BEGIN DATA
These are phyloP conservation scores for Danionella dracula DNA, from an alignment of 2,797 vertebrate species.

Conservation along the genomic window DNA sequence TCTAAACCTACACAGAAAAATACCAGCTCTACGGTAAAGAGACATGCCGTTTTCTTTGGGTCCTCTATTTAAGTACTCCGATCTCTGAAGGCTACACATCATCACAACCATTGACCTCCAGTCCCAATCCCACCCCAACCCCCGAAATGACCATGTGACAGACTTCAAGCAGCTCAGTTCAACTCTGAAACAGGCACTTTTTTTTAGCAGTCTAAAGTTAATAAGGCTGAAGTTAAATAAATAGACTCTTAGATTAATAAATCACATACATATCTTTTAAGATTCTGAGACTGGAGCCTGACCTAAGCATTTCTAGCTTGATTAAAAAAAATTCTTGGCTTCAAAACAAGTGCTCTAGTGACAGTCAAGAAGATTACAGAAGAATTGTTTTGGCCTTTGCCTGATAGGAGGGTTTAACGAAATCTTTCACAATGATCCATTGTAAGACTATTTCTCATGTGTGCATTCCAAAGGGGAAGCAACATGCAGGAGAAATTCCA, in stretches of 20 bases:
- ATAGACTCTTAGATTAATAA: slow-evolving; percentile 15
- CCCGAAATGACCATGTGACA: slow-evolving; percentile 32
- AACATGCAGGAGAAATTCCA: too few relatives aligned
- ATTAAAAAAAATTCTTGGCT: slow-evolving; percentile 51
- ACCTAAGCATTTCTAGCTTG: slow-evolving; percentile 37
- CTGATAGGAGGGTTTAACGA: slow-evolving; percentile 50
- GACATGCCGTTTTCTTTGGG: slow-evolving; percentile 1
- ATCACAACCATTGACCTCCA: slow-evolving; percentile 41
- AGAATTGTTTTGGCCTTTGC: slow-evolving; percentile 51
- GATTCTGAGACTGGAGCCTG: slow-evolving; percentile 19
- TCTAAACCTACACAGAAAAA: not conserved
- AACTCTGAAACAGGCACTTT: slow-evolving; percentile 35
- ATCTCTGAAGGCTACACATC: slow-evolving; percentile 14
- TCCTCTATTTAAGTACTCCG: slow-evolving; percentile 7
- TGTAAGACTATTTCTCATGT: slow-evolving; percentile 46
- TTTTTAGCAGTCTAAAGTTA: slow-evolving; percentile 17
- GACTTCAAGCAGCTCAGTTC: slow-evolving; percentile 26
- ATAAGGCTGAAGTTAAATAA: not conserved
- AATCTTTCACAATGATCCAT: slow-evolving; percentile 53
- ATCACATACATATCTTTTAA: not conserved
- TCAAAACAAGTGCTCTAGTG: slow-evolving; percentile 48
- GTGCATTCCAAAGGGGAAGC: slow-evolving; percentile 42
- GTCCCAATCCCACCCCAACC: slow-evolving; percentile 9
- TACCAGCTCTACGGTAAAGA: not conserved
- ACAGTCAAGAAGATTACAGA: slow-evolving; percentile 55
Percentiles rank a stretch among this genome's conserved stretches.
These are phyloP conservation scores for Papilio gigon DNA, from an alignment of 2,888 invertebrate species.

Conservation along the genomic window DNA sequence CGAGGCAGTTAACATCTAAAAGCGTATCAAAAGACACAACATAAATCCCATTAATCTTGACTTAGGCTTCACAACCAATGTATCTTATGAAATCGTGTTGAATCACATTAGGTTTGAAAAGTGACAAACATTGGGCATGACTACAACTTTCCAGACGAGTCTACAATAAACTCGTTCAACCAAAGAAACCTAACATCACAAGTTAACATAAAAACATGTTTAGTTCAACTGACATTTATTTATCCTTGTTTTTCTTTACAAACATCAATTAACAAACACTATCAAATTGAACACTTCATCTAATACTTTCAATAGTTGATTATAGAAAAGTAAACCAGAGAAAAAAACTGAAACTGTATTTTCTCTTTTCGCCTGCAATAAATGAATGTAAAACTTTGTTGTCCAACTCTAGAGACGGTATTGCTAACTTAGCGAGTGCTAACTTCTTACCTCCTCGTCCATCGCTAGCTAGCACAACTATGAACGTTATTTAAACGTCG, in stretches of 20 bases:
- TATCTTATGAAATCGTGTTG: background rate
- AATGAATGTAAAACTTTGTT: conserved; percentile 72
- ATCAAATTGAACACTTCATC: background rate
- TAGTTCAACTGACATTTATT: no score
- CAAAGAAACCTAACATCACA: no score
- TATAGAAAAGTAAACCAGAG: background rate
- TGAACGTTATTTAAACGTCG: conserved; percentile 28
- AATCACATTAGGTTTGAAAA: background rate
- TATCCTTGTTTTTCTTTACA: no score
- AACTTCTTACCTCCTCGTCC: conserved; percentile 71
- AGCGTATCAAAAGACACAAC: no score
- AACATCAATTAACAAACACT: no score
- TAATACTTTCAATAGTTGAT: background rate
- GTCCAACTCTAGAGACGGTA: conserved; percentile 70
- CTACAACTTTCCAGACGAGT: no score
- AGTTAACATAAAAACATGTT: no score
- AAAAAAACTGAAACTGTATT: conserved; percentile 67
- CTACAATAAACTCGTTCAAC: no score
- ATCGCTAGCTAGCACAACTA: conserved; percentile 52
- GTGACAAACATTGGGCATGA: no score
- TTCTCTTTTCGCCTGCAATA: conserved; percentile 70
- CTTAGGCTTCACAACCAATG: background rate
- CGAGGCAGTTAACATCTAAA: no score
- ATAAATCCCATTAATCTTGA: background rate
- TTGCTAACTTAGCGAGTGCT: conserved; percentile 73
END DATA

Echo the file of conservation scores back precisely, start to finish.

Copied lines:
These are phyloP conservation scores for Danionella dracula DNA, from an alignment of 2,797 vertebrate species.

Conservation along the genomic window DNA sequence TCTAAACCTACACAGAAAAATACCAGCTCTACGGTAAAGAGACATGCCGTTTTCTTTGGGTCCTCTATTTAAGTACTCCGATCTCTGAAGGCTACACATCATCACAACCATTGACCTCCAGTCCCAATCCCACCCCAACCCCCGAAATGACCATGTGACAGACTTCAAGCAGCTCAGTTCAACTCTGAAACAGGCACTTTTTTTTAGCAGTCTAAAGTTAATAAGGCTGAAGTTAAATAAATAGACTCTTAGATTAATAAATCACATACATATCTTTTAAGATTCTGAGACTGGAGCCTGACCTAAGCATTTCTAGCTTGATTAAAAAAAATTCTTGGCTTCAAAACAAGTGCTCTAGTGACAGTCAAGAAGATTACAGAAGAATTGTTTTGGCCTTTGCCTGATAGGAGGGTTTAACGAAATCTTTCACAATGATCCATTGTAAGACTATTTCTCATGTGTGCATTCCAAAGGGGAAGCAACATGCAGGAGAAATTCCA, in stretches of 20 bases:
- ATAGACTCTTAGATTAATAA: slow-evolving; percentile 15
- CCCGAAATGACCATGTGACA: slow-evolving; percentile 32
- AACATGCAGGAGAAATTCCA: too few relatives aligned
- ATTAAAAAAAATTCTTGGCT: slow-evolving; percentile 51
- ACCTAAGCATTTCTAGCTTG: slow-evolving; percentile 37
- CTGATAGGAGGGTTTAACGA: slow-evolving; percentile 50
- GACATGCCGTTTTCTTTGGG: slow-evolving; percentile 1
- ATCACAACCATTGACCTCCA: slow-evolving; percentile 41
- AGAATTGTTTTGGCCTTTGC: slow-evolving; percentile 51
- GATTCTGAGACTGGAGCCTG: slow-evolving; percentile 19
- TCTAAACCTACACAGAAAAA: not conserved
- AACTCTGAAACAGGCACTTT: slow-evolving; percentile 35
- ATCTCTGAAGGCTACACATC: slow-evolving; percentile 14
- TCCTCTATTTAAGTACTCCG: slow-evolving; percentile 7
- TGTAAGACTATTTCTCATGT: slow-evolving; percentile 46
- TTTTTAGCAGTCTAAAGTTA: slow-evolving; percentile 17
- GACTTCAAGCAGCTCAGTTC: slow-evolving; percentile 26
- ATAAGGCTGAAGTTAAATAA: not conserved
- AATCTTTCACAATGATCCAT: slow-evolving; percentile 53
- ATCACATACATATCTTTTAA: not conserved
- TCAAAACAAGTGCTCTAGTG: slow-evolving; percentile 48
- GTGCATTCCAAAGGGGAAGC: slow-evolving; percentile 42
- GTCCCAATCCCACCCCAACC: slow-evolving; percentile 9
- TACCAGCTCTACGGTAAAGA: not conserved
- ACAGTCAAGAAGATTACAGA: slow-evolving; percentile 55
Percentiles rank a stretch among this genome's conserved stretches.
These are phyloP conservation scores for Papilio gigon DNA, from an alignment of 2,888 invertebrate species.

Conservation along the genomic window DNA sequence CGAGGCAGTTAACATCTAAAAGCGTATCAAAAGACACAACATAAATCCCATTAATCTTGACTTAGGCTTCACAACCAATGTATCTTATGAAATCGTGTTGAATCACATTAGGTTTGAAAAGTGACAAACATTGGGCATGACTACAACTTTCCAGACGAGTCTACAATAAACTCGTTCAACCAAAGAAACCTAACATCACAAGTTAACATAAAAACATGTTTAGTTCAACTGACATTTATTTATCCTTGTTTTTCTTTACAAACATCAATTAACAAACACTATCAAATTGAACACTTCATCTAATACTTTCAATAGTTGATTATAGAAAAGTAAACCAGAGAAAAAAACTGAAACTGTATTTTCTCTTTTCGCCTGCAATAAATGAATGTAAAACTTTGTTGTCCAACTCTAGAGACGGTATTGCTAACTTAGCGAGTGCTAACTTCTTACCTCCTCGTCCATCGCTAGCTAGCACAACTATGAACGTTATTTAAACGTCG, in stretches of 20 bases:
- TATCTTATGAAATCGTGTTG: background rate
- AATGAATGTAAAACTTTGTT: conserved; percentile 72
- ATCAAATTGAACACTTCATC: background rate
- TAGTTCAACTGACATTTATT: no score
- CAAAGAAACCTAACATCACA: no score
- TATAGAAAAGTAAACCAGAG: background rate
- TGAACGTTATTTAAACGTCG: conserved; percentile 28
- AATCACATTAGGTTTGAAAA: background rate
- TATCCTTGTTTTTCTTTACA: no score
- AACTTCTTACCTCCTCGTCC: conserved; percentile 71
- AGCGTATCAAAAGACACAAC: no score
- AACATCAATTAACAAACACT: no score
- TAATACTTTCAATAGTTGAT: background rate
- GTCCAACTCTAGAGACGGTA: conserved; percentile 70
- CTACAACTTTCCAGACGAGT: no score
- AGTTAACATAAAAACATGTT: no score
- AAAAAAACTGAAACTGTATT: conserved; percentile 67
- CTACAATAAACTCGTTCAAC: no score
- ATCGCTAGCTAGCACAACTA: conserved; percentile 52
- GTGACAAACATTGGGCATGA: no score
- TTCTCTTTTCGCCTGCAATA: conserved; percentile 70
- CTTAGGCTTCACAACCAATG: background rate
- CGAGGCAGTTAACATCTAAA: no score
- ATAAATCCCATTAATCTTGA: background rate
- TTGCTAACTTAGCGAGTGCT: conserved; percentile 73